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Opinion: Elon Musk is no corporate welfare queen

Published: June 26, 2015 1:58 p.m. ET
The government has gotten outstanding returns from Tesla and SolarCity


Elon Musk, CEO of Tesla Motors, has made money for various U.S. governments.



Meet Elon Musk, America’s new picture of a welfare queen — corporate-style. Too bad it’s such a crude, false cartoon.
The Los Angeles Times recently totaled up what it saw as government largesse toward Musk’s companies and came up with a figure of $4.9 billion — enough, the story suggests, to offset the idea that the co-founder of Tesla TSLA, +0.40% SolarCity and SpaceX (among others) is really a major good for the economy. Rush Limbaugh piled on with a customarily moronic rant that blended insouciant economic ignorance with an offensive (and inaccurate) claim that the only Republican whose campaigns Musk has supported is disgraced ex-House Speaker Dennis Hastert.
Trouble is, the numbers and thinking are both larded with nonsense. The government’s investment in Musk Inc. has been much smaller than suggested. Most has come from tax credits and other programs available to everyone. By that standard, your mortgage tax deduction and tax-free health benefits constitute government subsidies. Finally, early returns on America’s backing of Musk have been excellent, with more to come.
First, let’s debunk that $4.9 billion “subsidy’’ number.

Corporate welfare seekers virtually never create genuinely new business models or technologies. Musk creates both.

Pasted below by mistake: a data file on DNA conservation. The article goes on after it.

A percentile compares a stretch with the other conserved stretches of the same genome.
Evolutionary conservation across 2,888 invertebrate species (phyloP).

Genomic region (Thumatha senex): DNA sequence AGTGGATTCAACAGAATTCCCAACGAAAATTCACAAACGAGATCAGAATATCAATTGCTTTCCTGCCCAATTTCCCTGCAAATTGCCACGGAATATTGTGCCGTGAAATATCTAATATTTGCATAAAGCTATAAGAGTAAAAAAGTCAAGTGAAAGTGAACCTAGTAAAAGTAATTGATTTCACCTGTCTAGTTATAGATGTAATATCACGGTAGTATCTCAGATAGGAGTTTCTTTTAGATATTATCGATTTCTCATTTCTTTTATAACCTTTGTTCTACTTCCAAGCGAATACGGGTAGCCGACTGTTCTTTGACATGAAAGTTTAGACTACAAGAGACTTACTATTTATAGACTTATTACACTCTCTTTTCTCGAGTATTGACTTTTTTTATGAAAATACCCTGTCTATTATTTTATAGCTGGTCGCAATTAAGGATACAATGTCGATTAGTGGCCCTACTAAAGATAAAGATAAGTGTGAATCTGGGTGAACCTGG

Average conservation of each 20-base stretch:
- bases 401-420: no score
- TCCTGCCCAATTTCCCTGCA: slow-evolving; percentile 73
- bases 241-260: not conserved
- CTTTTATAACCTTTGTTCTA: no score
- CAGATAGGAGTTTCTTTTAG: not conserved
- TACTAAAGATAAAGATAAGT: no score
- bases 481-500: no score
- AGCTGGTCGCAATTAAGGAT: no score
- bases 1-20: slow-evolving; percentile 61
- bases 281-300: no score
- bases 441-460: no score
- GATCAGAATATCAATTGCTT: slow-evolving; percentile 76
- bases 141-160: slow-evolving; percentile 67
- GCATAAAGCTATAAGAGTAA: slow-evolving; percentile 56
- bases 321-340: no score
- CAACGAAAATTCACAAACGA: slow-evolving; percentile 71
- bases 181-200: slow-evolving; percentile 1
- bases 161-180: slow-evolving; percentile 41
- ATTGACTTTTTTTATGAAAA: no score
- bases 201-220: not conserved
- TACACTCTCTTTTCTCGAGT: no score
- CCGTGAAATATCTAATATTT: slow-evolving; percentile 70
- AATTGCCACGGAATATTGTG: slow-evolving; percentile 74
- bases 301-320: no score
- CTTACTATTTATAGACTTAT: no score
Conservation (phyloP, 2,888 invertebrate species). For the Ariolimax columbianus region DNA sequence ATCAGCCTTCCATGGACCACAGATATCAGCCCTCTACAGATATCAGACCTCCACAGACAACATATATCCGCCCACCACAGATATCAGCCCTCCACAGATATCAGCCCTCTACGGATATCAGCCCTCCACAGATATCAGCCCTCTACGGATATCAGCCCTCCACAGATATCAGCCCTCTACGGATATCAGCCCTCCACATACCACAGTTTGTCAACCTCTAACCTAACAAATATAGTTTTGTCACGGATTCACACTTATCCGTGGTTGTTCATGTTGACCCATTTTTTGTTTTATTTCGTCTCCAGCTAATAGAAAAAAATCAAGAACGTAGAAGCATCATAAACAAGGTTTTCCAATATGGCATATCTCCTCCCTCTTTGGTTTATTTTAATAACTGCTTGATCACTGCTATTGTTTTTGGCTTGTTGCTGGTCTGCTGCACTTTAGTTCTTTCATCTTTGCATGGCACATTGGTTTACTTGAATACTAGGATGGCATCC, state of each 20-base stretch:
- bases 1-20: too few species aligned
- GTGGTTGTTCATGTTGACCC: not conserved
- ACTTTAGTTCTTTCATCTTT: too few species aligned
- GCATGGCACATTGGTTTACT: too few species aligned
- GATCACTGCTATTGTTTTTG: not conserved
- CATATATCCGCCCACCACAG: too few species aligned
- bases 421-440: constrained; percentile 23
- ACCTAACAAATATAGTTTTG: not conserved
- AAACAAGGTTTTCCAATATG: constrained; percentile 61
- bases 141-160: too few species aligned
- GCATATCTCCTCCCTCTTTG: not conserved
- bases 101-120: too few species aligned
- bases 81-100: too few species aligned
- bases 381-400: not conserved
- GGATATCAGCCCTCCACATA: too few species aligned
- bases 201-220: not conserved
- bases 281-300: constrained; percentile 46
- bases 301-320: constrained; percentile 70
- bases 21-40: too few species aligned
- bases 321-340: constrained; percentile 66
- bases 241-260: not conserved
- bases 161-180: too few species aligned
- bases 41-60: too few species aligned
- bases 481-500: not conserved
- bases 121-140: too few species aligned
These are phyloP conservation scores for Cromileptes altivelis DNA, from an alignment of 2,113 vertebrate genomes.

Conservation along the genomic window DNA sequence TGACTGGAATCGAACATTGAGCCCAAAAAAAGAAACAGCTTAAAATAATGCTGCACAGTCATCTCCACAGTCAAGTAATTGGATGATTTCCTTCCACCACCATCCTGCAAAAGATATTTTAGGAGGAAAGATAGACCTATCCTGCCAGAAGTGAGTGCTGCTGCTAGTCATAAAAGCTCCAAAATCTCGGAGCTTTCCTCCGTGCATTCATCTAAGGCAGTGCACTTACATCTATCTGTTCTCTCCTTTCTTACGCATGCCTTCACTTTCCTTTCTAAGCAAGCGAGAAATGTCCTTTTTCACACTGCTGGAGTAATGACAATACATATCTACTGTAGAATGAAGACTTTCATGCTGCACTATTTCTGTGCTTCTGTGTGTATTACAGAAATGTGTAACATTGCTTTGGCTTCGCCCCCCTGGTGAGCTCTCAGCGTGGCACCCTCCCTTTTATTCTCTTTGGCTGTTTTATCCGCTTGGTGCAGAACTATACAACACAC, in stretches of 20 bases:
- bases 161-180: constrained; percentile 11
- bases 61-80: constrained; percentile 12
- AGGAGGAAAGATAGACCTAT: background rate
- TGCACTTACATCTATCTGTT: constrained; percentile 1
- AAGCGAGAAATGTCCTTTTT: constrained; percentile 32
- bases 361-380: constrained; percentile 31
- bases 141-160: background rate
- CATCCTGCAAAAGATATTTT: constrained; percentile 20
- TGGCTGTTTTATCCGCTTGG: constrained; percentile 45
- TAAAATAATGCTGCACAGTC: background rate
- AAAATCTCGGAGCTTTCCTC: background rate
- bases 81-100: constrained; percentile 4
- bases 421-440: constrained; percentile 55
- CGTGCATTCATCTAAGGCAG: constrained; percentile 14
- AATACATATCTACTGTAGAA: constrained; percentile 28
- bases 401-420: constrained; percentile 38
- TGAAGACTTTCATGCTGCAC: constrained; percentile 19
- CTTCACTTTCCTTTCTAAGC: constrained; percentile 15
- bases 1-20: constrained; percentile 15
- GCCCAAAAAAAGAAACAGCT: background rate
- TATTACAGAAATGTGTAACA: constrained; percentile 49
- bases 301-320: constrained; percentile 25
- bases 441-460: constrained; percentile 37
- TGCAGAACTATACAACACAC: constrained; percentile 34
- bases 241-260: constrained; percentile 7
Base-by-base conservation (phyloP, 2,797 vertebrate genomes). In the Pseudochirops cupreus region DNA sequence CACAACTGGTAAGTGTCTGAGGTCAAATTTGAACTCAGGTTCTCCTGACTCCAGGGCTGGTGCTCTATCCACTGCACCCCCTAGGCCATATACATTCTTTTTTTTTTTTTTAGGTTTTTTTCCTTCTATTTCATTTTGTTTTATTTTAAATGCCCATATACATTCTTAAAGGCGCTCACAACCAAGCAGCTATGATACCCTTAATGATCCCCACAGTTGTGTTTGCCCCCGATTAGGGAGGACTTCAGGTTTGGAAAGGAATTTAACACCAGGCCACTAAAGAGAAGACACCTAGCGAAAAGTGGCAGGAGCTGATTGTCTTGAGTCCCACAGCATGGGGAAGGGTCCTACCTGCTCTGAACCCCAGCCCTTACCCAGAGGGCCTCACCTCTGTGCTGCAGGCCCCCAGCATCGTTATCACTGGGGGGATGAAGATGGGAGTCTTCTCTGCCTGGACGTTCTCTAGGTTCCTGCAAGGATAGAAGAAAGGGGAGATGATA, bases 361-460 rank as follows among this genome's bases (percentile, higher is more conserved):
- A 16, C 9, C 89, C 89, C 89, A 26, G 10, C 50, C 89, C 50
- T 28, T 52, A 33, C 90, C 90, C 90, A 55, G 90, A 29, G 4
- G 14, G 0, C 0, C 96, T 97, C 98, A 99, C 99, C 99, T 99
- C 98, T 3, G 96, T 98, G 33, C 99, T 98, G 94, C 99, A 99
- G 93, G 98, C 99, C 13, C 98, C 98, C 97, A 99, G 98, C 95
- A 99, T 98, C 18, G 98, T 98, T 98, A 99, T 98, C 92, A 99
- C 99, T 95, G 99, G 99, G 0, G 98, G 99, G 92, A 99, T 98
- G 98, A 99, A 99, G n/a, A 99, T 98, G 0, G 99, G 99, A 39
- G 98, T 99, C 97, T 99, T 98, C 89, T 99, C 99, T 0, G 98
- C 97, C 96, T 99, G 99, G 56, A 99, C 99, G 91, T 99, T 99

The first $500 million is the amount of government financing awarded to build Tesla’s factory in Fremont, Calif. But that’s already repaid. Tesla paid early to keep the Obama administration from exercising warrants, designed to protect the government against a default, that would have let Uncle Sam snag Tesla stock at $7.53 a share. Which squeaks in a hair under the $250 stock price now. The feds simply didn’t spend a half-billion on Tesla.
We should all fund such boondoggles.
The next $1.3 billion represents tax incentives from the state of Nevada to build Tesla’s Gigafactory for advanced batteries. Little or none of that went directly into Tesla’s pocket. Most of it represents the state taking a sharp discount on future tax revenue from Tesla-related activity, including a projected 6,000-plus jobs. Tesla will still finance the $5 billion Gigafactory privately, using $2 billion of its own and more money from partners including Panasonic.
The next $750 million is the amount state and local governments are paying to build a solar-panel factory for SolarCity US:SCTY  in Buffalo, N.Y., for which SolarCity will pay nominal rent. That’s obviously useful to Solar City, but since the plant will belong to the government, calling the deal a $750 million grant is simply wrong. The subsidy is the much smaller avoided cost of private financing, and even that aid depends on SolarCity hitting hiring milestones.
Like them or not, state economic-development incentives are common; Musk’s deals are unusual simply in the size of both the risks and the rewards. Likewise, the energy portion of the 2009 stimulus moved more than $30 billion in loans and guarantees out the door, with the biggest going to Southern Co.’s SO, +0.33%  nuclear plant in Georgia and to automakers Ford F, +0.08%  and Nissan. They’re hardly unique to Tesla or SolarCity. Neither is the investment tax credit to promote adoption of renewable energy unique to Musk. Most of it has been used to help finance wind projects. One of the biggest users has been Warren Buffett’s Berkshire Hathaway BRK.B, +0.62%
Lastly, the return on the government’s investment is hardly shabby.